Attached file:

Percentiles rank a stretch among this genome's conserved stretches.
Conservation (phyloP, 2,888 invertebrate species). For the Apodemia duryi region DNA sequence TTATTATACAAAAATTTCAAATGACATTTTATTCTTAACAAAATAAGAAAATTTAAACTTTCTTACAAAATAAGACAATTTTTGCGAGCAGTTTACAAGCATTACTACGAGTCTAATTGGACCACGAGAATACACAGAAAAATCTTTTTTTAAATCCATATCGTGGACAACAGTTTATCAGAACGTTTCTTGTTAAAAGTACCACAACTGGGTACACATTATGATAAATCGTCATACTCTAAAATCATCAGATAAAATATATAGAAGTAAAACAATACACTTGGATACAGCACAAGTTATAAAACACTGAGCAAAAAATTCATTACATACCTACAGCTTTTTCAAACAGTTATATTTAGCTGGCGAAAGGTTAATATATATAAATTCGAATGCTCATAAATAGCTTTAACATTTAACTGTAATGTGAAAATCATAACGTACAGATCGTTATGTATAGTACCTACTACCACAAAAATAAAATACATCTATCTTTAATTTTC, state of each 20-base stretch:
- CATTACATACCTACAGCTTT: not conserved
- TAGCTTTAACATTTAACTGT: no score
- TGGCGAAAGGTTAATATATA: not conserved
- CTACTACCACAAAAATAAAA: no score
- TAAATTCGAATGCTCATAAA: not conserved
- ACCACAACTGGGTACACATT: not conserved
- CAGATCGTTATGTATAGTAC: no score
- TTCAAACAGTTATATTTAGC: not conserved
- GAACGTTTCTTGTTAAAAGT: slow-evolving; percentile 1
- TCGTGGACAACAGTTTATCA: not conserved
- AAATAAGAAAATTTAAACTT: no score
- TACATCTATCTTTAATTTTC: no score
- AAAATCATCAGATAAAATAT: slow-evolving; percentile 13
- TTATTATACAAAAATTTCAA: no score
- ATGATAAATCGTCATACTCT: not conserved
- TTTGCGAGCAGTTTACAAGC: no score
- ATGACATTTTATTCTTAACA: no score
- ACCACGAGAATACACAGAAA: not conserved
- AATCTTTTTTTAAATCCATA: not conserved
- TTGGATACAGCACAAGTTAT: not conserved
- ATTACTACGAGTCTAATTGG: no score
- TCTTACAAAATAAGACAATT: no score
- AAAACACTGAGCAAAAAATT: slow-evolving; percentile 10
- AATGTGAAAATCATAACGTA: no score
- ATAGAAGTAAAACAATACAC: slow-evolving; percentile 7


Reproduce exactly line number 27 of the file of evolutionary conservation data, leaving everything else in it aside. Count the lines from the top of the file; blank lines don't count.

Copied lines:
- ATAGAAGTAAAACAATACAC: slow-evolving; percentile 7